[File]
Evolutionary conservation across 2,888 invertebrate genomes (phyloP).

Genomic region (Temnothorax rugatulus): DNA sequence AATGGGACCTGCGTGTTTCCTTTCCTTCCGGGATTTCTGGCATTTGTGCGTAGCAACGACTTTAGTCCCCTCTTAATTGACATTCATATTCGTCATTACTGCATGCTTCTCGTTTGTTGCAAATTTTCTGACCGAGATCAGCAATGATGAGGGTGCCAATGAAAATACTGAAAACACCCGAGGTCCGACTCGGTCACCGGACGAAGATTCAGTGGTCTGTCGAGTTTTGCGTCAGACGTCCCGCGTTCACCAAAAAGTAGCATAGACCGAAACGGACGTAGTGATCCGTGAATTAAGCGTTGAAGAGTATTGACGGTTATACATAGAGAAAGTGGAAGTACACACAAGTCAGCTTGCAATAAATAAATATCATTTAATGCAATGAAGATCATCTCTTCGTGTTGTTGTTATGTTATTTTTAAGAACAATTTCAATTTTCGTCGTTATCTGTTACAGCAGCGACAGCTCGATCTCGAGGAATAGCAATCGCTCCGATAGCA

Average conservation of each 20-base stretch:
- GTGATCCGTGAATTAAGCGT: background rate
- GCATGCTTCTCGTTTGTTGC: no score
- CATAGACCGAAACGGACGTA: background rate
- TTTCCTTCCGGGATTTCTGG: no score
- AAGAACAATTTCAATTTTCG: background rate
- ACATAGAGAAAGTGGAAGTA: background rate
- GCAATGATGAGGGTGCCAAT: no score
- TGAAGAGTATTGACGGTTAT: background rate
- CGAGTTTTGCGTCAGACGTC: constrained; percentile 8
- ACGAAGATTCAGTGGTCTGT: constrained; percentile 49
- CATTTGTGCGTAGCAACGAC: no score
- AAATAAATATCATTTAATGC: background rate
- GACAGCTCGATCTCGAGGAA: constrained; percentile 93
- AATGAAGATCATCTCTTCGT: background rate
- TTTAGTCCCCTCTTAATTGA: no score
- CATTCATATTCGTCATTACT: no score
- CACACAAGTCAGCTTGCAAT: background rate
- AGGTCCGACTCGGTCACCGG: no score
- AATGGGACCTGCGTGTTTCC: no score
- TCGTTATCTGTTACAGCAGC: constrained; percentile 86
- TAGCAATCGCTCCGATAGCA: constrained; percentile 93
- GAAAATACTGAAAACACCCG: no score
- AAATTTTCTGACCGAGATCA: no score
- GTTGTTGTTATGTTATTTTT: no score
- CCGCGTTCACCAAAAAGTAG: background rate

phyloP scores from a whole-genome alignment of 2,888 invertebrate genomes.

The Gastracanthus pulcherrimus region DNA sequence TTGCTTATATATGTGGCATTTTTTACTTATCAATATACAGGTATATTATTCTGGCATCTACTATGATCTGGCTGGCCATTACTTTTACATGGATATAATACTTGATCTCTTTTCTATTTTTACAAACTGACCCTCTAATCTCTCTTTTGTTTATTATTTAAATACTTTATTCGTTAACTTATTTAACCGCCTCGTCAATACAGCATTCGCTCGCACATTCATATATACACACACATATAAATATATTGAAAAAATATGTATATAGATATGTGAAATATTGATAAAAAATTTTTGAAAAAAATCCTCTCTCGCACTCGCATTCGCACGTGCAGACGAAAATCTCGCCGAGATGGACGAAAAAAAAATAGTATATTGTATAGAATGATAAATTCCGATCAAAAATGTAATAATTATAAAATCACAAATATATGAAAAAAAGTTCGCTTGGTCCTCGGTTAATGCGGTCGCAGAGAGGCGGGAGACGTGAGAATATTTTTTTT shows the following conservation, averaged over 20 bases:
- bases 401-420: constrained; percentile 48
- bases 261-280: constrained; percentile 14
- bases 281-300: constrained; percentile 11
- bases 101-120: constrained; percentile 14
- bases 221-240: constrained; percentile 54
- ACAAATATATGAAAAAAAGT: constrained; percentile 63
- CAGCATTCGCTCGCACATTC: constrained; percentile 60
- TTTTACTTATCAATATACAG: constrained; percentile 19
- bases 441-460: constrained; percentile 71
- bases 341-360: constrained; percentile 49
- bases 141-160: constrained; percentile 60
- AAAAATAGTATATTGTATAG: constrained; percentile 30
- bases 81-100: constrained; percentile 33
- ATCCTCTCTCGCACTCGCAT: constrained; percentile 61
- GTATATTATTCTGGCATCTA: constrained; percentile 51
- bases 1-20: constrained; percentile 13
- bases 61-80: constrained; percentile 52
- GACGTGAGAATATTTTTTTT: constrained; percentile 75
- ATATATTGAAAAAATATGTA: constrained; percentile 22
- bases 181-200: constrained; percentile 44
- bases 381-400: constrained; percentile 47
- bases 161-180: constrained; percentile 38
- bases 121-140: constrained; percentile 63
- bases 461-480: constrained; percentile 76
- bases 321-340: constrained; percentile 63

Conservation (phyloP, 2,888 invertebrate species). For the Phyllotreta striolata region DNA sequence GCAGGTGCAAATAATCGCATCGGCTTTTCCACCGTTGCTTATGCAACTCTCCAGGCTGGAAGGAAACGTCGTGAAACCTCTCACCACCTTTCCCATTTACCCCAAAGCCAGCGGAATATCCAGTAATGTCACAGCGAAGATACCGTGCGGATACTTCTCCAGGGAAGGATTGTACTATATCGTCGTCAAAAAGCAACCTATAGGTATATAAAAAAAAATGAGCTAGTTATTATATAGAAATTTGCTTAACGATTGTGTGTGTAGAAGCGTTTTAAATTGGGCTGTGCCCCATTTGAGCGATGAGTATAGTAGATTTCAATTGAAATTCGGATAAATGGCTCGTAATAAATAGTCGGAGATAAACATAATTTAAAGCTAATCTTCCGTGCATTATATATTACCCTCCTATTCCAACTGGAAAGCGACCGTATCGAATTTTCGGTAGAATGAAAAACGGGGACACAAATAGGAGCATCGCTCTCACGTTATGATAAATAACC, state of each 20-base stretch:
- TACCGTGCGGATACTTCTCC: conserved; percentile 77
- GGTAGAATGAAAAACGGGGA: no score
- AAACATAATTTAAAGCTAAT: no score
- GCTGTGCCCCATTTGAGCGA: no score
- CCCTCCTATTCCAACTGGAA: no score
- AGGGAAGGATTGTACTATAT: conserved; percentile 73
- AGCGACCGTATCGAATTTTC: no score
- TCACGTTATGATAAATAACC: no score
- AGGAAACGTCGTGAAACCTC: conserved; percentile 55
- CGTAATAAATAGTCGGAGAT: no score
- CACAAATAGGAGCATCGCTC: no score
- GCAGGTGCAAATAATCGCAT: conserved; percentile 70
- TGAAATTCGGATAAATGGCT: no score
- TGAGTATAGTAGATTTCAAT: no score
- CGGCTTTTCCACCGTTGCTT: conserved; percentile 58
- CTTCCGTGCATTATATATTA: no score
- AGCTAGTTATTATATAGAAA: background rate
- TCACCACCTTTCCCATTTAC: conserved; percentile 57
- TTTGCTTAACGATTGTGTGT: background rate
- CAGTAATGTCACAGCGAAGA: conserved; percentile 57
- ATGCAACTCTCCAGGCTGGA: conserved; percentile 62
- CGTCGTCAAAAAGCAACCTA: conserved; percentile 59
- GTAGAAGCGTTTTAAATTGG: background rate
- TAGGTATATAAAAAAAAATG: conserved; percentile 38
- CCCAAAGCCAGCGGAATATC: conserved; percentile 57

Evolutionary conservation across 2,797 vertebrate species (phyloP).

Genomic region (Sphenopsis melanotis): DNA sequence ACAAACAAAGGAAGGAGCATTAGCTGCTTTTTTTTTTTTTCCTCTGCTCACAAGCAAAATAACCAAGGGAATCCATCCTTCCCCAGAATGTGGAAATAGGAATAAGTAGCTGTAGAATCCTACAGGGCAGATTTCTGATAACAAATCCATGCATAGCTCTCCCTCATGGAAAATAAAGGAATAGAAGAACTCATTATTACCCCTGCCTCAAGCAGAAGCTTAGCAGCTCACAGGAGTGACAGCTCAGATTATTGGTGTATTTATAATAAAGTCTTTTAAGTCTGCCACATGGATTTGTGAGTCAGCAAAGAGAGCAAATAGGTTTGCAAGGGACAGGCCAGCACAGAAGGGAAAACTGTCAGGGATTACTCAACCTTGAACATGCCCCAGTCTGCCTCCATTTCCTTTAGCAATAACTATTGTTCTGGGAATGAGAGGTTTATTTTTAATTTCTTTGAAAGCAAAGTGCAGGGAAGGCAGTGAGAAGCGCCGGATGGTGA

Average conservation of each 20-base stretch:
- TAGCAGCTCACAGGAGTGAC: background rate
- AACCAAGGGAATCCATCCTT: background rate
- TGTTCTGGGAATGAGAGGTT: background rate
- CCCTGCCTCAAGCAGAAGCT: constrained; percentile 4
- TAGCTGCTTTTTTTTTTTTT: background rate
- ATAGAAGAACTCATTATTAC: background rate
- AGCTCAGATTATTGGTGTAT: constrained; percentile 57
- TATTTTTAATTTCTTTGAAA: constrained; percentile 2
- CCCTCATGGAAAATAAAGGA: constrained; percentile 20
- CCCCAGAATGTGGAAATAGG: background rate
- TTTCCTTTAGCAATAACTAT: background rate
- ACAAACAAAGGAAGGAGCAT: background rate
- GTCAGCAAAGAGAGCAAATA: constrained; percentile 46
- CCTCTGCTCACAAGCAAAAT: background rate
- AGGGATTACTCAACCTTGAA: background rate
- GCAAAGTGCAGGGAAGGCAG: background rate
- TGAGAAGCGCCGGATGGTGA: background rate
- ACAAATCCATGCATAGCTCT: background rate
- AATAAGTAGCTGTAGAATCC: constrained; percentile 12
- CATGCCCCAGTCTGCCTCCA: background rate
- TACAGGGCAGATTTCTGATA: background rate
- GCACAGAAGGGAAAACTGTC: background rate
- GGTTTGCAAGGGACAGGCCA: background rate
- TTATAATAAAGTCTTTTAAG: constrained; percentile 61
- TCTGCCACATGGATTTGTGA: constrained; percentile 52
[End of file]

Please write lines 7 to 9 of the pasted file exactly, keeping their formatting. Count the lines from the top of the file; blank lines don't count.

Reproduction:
- TTTCCTTCCGGGATTTCTGG: no score
- AAGAACAATTTCAATTTTCG: background rate
- ACATAGAGAAAGTGGAAGTA: background rate